td-shakespeare-for-kids-library-club

“…my library / Was dukedom large enough…”
– Prospero, The Tempest, 1.2 –

The TD Shakespeare for Kids Library Club is a FREE readers’ theatre program for Bards-to-be, ages 7-12!

Join Shakespeare in Action for storytelling adventures!  Explore worlds of magic, ghosts, silly mix-ups, and swordplay in some of the greatest stories ever told!

Jump into plays like Romeo & Juliet, Macbeth, Midsummer Night’s Dream, Tempest, Comedy of Errors, and Henry IV.

Play drama games, read aloud from one to three scripts, build confidence, get a head start on high school, and make friends with other Shakespeare fans!

The TD Shakespeare for Kids Library Club is led by professional actors and educators. Register in person at your chosen participating Toronto Public Library branch from the list below:

SATURDAYS, November 7 – December 12, 2015
Registration Opens October 1, 2015

Morning  (10AM – 12PM)

Afternoon  (2PM – 4PM)

Help us spread the word by sharing this post through your social media outlets!

 shakespeare-in-action-logo     td-bank-logo
toronto-public-library-logo

Kids’ Camp – Photos from the “Tempest” show!

Director, Janelle Hanna

Director, Janelle Hanna

- The tempest -

– The tempest in rehearsal –

- Miranda pleas to Prospero -  "If by your art, my dearest father, you have put the wild water in this roar, allay them."

– Miranda pleas to Prospero –
“If by your art, my dearest father, you have put the wild water in this roar, allay them.”

- Prospero tells his tale -  "Miranda, thy father was the Duke of Milan..."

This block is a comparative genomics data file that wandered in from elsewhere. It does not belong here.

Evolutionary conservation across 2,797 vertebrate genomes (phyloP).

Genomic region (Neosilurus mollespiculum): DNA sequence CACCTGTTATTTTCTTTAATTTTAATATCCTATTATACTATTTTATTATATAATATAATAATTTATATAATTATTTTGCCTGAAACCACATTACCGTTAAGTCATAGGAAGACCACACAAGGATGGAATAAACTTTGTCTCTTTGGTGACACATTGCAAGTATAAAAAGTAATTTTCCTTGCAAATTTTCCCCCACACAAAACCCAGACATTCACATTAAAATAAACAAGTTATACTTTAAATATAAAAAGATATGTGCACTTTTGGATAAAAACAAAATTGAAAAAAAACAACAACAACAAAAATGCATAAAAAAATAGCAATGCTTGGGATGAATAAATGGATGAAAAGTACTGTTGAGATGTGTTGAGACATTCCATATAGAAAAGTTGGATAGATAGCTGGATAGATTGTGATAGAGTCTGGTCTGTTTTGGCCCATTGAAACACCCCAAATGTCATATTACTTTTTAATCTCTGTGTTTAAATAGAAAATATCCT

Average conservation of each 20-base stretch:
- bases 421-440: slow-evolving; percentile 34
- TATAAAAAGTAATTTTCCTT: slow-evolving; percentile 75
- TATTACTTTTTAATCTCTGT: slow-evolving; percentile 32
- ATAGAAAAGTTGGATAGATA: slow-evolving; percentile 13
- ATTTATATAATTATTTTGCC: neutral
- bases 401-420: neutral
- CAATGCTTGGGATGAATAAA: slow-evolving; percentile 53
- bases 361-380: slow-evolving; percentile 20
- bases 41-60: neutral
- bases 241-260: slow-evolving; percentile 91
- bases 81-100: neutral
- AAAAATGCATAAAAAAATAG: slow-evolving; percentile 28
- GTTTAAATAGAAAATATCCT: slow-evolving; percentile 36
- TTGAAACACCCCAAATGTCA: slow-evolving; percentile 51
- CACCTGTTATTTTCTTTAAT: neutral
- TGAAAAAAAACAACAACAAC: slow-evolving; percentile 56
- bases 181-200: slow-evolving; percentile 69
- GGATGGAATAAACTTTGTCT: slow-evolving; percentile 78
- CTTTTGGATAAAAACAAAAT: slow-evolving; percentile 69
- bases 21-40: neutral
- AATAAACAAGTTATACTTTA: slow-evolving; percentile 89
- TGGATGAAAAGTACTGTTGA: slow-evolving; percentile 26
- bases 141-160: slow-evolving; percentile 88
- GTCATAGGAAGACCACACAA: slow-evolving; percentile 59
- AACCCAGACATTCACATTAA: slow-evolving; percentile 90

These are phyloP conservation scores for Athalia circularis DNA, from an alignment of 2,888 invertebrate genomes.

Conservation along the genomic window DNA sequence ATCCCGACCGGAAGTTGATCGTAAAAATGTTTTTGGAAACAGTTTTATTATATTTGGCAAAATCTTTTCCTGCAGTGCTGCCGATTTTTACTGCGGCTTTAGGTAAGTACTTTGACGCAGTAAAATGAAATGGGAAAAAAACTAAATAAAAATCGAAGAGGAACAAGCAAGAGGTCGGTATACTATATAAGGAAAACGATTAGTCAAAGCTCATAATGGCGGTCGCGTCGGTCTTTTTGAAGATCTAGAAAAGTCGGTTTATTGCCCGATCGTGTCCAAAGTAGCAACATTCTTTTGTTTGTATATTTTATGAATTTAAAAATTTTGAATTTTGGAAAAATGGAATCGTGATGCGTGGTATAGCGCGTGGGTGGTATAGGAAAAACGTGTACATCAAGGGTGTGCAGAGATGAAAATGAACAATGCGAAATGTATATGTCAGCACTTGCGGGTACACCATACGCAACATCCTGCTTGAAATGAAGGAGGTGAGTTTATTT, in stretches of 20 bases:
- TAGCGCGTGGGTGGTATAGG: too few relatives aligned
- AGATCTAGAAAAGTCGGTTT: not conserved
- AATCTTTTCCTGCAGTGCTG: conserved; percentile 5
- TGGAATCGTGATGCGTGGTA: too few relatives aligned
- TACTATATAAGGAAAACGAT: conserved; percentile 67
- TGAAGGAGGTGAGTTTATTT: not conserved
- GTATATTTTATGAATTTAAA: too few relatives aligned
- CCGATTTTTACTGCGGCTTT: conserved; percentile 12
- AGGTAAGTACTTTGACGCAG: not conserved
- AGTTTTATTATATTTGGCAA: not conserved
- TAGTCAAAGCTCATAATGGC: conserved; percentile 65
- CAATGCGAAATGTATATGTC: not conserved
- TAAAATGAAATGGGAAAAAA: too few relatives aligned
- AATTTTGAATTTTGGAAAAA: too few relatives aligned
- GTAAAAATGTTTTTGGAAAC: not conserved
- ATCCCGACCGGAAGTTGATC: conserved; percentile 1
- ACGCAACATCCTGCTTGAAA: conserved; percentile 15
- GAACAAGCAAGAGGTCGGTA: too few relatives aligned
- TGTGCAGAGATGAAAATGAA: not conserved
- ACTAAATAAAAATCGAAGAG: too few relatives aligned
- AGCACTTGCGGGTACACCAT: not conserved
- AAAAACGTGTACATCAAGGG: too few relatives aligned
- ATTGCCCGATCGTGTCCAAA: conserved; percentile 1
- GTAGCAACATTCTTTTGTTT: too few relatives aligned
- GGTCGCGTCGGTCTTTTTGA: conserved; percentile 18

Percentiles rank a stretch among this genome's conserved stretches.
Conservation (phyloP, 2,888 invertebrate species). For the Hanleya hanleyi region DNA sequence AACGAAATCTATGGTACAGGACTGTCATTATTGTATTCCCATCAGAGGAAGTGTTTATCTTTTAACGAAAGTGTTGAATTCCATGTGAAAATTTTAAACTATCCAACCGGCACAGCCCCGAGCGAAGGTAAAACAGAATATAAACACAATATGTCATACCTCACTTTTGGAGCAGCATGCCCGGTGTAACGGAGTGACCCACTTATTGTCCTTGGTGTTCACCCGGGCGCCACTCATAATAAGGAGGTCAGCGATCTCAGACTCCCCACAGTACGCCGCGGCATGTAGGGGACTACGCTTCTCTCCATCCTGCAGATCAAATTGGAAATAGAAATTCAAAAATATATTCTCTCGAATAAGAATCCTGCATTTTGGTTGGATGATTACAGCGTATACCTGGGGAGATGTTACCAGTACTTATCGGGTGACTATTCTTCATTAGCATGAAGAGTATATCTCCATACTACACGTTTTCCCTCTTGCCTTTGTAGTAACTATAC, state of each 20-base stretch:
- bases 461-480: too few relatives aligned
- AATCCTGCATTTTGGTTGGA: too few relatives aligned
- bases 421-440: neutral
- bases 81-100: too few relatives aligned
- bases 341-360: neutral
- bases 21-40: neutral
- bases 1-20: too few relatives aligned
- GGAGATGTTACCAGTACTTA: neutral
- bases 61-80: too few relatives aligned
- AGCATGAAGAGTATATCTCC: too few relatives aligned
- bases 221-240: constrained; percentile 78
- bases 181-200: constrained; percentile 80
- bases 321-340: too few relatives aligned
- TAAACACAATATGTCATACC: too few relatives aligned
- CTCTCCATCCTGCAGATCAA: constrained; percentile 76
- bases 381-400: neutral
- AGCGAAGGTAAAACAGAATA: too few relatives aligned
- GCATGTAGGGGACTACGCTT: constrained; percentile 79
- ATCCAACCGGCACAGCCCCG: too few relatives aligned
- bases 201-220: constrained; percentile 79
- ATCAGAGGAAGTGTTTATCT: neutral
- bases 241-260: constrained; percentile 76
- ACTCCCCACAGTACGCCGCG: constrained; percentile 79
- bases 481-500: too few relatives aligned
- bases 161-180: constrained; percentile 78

– Prospero tells his tale –
“Miranda, thy father was the Duke of Milan…”

- Prospero's flashback -  "Noble Gonzalo...furnished me from mine own library."

– Prospero’s flashback –
“Noble Gonzal[a]…furnished me from mine own library.”

- Prospero berates Ariel -  "This damned witch Sycorax did confine thee into a cloven pine...it was mine art...that let the out!"

– Prospero berates Ariel –
“This damned witch Sycorax did confine thee into a cloven pine…it was mine art…that let thee out!”

- Caliban (right) challenges Prospero -  "This island's mine, by Sycorax my mother..."

– Caliban (right) challenges Prospero –
“This island’s mine, by Sycorax my mother…”

- L-R: Ferdinand, Ariel, and Prospero -  Prospero freezes Ferdinand with a spell.

– L-R: Ferdinand, Ariel, and Prospero –
Prospero freezes Ferdinand with a spell.

- L-R: Sebastian, Antonio, and King Alonso -  King Alonso weeps for his lost son, Ferdinand.

– L-R: Sebastian, Antonio, King Alonso, Gonzala –
King Alonso weeps for his lost son, Ferdinand.